A comparative study of the police code of silence: Exploring the relation between the code of silence and societal characteristics

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Kutnjak Ivković, S
Haberfeld, M
Kang, W
Peacock, RP
Porter, LE
Prenzler, T
Sauerman, A
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Purpose: The purpose of this paper is to explore the contours of the police code of silence, a critical component of the ability to control misconduct and enhance integrity within any police agency. Unlike the extant research, dominated by single-country studies, this paper provides an in-depth exploration of the code across five countries and tests the relation between the code of science and societal characteristics. Design/methodology/approach: A police integrity survey was used to measure the contours of the code of silence among police officers in Australia (n=856), Croatia (n=966), South Africa (n=871), South Korea (n=379) and the USA (n=664). The respondents evaluated 11 hypothetical scenarios describing various forms of police misconduct. Findings: Bivariate analyses reveal considerable divergence in the code of silence across the five countries. Multivariate models of the code of silence show that, next to organizational factors (i.e. the respondents’ assessment of peers’ willingness to report, evaluations of misconduct seriousness and expected discipline) and individual factors (i.e. supervisory status), societal factors (i.e. the Corruption Perceptions Index score and the percent of irreligious citizens) are significant predictors of the respondents’ willingness to report. Research limitations/implications: While the same questionnaire was used in all five countries, the nature of the data collection differed somewhat across the countries (e.g. online survey vs paper-and-pencil survey), as did the nature of the samples (e.g. representative sample vs convenience sample). Practical implications: Perceived peer pressure, measured as the perceptions of whether other police officers would adhere to the code of silence, is the key variable explaining the police officers’ expressed willingness to adhere to the code of silence. Changing the police officers’ perceptions of peer culture and potentially changing the peer culture itself should be critical elements in the toolbox of any administrator willing to curtail the code of silence. Originality/value: Whereas the study of the code of silence has started several decades ago, no prior study has tested the effects of organizational and societal variables on the code of silence in a comparative perspective.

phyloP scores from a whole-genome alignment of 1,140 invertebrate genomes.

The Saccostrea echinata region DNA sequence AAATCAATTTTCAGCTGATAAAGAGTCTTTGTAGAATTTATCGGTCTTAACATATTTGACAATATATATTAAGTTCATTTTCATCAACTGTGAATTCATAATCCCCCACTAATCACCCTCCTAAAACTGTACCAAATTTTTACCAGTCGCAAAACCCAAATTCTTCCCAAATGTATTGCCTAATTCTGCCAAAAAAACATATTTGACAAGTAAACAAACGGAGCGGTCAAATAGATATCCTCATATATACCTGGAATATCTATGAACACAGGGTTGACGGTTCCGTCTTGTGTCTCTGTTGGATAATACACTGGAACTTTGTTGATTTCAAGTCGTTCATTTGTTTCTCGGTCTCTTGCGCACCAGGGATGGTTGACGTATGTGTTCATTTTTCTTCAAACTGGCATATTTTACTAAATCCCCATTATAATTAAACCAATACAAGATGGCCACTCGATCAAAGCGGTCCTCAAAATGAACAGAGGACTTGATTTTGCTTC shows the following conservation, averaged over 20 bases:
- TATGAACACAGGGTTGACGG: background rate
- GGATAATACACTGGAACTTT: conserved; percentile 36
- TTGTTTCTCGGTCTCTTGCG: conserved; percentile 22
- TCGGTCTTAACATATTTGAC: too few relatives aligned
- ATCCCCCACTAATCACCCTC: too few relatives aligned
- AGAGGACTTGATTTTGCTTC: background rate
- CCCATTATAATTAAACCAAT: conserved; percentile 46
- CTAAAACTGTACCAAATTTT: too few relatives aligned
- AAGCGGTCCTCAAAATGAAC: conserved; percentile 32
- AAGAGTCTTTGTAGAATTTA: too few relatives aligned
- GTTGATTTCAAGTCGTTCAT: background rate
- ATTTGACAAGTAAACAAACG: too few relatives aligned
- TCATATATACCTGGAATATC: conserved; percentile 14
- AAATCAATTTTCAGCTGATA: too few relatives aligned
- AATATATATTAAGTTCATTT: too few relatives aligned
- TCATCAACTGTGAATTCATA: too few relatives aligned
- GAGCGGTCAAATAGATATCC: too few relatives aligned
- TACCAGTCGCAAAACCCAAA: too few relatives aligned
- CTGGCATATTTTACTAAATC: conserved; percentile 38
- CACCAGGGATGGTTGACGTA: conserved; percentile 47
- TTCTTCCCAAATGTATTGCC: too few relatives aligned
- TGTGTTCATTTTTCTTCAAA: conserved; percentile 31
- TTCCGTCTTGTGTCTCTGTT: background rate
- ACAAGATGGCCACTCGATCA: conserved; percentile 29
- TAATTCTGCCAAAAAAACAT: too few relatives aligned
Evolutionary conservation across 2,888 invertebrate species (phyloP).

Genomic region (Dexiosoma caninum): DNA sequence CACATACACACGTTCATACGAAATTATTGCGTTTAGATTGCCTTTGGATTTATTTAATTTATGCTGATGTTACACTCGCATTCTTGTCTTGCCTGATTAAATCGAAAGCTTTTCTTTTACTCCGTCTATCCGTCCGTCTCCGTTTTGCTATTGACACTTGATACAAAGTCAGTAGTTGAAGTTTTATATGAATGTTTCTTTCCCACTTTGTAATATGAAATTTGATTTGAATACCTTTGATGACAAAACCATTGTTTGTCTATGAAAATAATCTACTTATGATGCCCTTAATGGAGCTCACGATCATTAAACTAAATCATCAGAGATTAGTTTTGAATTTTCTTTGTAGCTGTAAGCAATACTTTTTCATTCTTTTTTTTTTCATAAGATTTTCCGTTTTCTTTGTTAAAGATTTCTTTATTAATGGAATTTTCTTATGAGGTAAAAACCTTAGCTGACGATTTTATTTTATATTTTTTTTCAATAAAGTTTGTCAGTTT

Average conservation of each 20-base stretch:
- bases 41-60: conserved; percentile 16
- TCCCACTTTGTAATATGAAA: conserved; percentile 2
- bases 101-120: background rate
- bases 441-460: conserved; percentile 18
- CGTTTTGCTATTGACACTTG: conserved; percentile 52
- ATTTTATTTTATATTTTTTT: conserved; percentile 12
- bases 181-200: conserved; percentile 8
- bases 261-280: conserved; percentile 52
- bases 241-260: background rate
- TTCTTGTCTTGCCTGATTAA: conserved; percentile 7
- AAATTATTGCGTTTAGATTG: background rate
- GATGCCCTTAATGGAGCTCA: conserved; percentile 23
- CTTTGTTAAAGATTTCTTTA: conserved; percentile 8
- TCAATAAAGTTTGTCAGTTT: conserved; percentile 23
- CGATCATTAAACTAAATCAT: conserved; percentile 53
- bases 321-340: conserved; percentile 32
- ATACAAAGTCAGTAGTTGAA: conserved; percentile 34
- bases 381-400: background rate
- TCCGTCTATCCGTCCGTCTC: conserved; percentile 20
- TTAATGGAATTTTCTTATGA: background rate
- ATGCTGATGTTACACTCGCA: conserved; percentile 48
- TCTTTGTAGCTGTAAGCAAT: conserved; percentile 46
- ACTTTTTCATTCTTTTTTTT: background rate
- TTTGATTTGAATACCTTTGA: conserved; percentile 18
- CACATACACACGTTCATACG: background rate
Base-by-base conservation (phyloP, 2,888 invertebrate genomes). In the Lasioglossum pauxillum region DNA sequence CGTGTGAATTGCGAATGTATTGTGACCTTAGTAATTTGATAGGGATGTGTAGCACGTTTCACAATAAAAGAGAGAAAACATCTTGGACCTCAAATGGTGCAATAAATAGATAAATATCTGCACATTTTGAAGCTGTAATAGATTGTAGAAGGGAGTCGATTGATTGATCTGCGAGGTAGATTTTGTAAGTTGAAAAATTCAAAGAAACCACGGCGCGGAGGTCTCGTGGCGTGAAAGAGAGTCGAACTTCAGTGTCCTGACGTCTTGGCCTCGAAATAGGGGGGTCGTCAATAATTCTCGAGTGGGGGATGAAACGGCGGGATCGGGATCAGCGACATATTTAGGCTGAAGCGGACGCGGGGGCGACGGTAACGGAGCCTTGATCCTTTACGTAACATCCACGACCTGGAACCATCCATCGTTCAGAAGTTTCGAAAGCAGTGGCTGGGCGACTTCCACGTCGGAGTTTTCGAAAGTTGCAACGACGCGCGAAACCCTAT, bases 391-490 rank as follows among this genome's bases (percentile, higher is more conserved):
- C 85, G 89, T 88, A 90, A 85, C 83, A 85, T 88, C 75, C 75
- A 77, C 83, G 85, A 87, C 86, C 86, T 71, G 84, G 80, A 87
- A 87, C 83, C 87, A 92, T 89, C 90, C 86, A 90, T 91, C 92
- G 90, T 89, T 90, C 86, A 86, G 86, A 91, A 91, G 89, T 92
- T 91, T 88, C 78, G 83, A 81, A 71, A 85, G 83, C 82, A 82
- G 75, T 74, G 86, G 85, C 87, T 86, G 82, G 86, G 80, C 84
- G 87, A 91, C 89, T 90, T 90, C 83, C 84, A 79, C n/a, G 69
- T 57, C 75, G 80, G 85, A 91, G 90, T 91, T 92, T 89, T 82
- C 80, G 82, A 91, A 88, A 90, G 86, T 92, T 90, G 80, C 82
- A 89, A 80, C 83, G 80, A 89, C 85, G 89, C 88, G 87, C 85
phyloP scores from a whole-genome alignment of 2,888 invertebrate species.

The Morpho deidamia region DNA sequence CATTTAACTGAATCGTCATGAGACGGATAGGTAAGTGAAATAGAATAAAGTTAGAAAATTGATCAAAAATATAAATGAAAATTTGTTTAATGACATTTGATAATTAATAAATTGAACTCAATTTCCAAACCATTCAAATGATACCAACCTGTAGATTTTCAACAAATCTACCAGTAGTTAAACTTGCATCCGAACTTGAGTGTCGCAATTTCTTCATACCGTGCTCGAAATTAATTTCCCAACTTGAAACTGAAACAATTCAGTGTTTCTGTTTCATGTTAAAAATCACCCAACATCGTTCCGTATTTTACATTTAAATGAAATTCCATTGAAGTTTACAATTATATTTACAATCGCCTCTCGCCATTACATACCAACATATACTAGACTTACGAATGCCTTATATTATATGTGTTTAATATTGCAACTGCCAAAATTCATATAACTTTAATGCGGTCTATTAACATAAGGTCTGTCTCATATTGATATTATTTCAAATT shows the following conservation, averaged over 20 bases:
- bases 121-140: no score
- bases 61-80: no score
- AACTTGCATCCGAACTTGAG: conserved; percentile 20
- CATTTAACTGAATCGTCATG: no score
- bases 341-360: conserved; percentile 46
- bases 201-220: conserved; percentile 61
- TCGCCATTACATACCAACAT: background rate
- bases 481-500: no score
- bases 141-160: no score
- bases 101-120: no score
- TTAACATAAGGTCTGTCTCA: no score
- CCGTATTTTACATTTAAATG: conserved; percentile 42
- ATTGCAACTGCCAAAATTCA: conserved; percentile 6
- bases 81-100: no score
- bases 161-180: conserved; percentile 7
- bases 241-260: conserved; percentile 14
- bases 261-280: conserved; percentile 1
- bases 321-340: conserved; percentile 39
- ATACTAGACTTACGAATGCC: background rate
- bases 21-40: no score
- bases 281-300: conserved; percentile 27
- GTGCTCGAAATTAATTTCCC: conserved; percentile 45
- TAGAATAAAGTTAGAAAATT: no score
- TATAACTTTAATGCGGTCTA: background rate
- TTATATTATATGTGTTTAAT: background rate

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Kutnjak Ivković, S; Haberfeld, M; Kang, W; Peacock, RP; Porter, LE; Prenzler, T; Sauerman, A, A comparative study of the police code of silence: Exploring the relation between the code of silence and societal characteristics, Policing, 2019